Cafe Scene: Landwer

Landwer is an institution. Back in 1919, Moshe Landwer opened a small coffee house in Berlin, which became a popular meeting spot.

By VIVA SARAH PRESS
December 18, 2005 08:46
2 minute read.
Cafe Scene: Landwer

cafe landwer 88. (photo credit: )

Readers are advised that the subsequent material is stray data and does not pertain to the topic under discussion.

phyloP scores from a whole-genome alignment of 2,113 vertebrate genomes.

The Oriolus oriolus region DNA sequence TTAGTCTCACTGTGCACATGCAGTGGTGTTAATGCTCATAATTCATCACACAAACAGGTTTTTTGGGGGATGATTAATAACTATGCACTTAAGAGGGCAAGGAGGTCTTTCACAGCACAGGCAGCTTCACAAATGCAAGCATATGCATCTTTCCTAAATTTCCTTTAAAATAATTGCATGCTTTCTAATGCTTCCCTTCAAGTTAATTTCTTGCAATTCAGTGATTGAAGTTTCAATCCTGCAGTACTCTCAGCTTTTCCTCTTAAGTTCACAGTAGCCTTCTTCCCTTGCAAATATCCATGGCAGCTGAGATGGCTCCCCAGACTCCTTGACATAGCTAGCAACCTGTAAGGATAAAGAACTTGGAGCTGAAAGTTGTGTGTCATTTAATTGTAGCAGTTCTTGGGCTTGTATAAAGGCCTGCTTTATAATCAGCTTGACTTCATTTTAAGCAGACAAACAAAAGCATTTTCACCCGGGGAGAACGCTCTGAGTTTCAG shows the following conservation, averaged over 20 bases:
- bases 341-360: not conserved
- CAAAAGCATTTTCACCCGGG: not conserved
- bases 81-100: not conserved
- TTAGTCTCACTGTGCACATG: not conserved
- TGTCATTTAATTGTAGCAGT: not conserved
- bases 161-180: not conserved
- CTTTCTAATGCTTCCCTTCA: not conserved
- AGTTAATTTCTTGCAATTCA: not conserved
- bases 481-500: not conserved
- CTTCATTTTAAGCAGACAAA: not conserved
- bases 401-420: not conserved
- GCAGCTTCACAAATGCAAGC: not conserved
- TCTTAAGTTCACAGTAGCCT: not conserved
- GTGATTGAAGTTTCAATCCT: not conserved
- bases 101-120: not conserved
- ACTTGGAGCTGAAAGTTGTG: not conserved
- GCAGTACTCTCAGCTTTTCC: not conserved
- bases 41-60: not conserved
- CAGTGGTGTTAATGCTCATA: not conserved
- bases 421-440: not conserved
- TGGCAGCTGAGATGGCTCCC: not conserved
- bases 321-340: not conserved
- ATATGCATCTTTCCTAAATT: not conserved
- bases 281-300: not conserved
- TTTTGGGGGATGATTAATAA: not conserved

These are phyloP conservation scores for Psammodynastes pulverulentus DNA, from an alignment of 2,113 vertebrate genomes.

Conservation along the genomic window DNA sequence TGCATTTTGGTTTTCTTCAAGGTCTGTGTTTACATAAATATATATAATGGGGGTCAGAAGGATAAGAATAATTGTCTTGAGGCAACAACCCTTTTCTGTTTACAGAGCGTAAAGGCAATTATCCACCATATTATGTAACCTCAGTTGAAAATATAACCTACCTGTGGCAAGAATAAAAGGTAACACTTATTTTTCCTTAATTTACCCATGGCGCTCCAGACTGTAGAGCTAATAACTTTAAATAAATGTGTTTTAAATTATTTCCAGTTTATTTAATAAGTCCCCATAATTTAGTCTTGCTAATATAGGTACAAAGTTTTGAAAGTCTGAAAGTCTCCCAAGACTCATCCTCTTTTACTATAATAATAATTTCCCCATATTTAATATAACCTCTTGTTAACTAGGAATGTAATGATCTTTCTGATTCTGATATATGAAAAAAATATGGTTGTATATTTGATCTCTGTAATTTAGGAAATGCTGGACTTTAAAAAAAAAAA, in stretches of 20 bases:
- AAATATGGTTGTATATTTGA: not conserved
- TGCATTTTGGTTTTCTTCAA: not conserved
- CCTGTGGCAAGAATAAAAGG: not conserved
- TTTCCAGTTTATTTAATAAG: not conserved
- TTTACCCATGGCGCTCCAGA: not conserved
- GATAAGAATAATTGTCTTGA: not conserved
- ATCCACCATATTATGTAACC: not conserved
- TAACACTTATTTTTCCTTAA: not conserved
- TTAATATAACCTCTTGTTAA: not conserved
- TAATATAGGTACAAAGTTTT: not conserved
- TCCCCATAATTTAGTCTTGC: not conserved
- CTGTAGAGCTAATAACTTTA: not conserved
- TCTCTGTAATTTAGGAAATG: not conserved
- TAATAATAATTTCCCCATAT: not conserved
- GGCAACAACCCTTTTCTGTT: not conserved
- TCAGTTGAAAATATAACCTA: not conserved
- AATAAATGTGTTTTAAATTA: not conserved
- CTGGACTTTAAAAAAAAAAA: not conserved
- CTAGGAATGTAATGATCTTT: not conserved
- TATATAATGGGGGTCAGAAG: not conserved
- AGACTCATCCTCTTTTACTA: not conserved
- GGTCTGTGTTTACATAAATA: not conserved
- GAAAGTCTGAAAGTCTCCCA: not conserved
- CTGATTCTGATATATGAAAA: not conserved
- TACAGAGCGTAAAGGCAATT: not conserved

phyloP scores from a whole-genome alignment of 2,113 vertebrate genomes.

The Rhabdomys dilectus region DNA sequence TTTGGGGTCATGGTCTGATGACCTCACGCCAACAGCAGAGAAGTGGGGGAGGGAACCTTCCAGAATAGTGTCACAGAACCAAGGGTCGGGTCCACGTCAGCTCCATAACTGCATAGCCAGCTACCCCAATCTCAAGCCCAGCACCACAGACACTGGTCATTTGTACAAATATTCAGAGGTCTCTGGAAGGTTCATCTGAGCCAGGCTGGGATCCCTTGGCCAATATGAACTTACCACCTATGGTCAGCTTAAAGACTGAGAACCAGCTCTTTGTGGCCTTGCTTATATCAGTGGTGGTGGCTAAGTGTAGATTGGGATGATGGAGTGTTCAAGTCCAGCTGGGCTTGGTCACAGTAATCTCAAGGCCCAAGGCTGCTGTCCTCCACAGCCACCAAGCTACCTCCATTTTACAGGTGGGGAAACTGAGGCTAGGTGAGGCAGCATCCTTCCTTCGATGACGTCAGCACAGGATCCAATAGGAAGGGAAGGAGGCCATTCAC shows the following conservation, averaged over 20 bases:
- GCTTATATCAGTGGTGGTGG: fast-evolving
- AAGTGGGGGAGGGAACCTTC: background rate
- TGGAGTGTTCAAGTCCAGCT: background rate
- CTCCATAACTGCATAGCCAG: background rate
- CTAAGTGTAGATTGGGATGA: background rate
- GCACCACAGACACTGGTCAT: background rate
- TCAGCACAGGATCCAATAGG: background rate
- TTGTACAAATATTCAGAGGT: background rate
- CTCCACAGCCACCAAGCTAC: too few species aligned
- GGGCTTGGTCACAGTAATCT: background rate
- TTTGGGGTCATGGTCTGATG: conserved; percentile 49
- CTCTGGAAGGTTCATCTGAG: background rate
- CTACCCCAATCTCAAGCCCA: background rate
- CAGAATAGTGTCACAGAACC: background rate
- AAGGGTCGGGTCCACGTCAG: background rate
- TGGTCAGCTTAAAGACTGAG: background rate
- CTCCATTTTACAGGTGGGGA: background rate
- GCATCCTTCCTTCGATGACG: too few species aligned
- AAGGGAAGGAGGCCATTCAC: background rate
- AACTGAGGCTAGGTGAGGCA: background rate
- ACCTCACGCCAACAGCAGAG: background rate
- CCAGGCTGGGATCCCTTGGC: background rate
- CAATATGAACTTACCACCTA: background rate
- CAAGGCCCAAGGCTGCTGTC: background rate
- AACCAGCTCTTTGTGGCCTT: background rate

Landwer 70 Ibn Gvirol, Tel Aviv Open 24 hours 03.696.4924 I had finished work early and decided to wrap up some errands near the Tel Aviv Municipality. Realizing I could use a snack, I crossed Ibn Gvirol Road to Landwer - a coffee shop I have admired from the outside for nearly three years, but had yet to step inside. It was a sunny afternoon and I knew there was no chance of getting a coveted patio seat. What surprised me even more was that inside - at 3 pm on a Wednesday - only one table, near the waiter station, was vacant. I took it. Landwer is an institution. Back in 1919, Moshe Landwer opened a small coffee house in Berlin, which became a popular meeting spot. The family made aliya with their coffee in 1933 and opened a roasting unit upon arrival in Tel Aviv. In the 1940s and 50s, according to the cafe, "Landwer Coffee" was the most popular brand of java in Israel. Today its production facilities are located in Holon (and run by the Federman family), and its coffee shop is located across from Rabin Square in Tel Aviv. Before one even reaches the threshold of the cafe, it is near impossible not to be assailed by the aromas of its different roasts. The strong java scent pulls people into the coffee house. Like the original coffee shop in Berlin, Landwer here is a favorite meeting point. The service is swift and professional. The brown, red, and yellow interior is warmly inviting. And the food is fresh and tasty. For those looking for a quiet place to read, Landwer should not be your destination. It's a hotspot. Patrons range from the very old to mothers-with-babies to trendy teens. Plus, there's a non-smoking section inside - a bonus that doesn't always exist in Israeli cafes. While I visited on a weekday afternoon, the "in" time for Landwer patrons is reported to be the wee hours of the night. Now that I think of it, I have seen people queuing for tables outside. With a handful of coffee haunts flanking it, other local coffee shops should be so lucky as to find out Landwer's secret for success. (For the kosher among us, Landwer coffee is certified by Badatz; however its cafe is open 24 hours, including Shabbat.)


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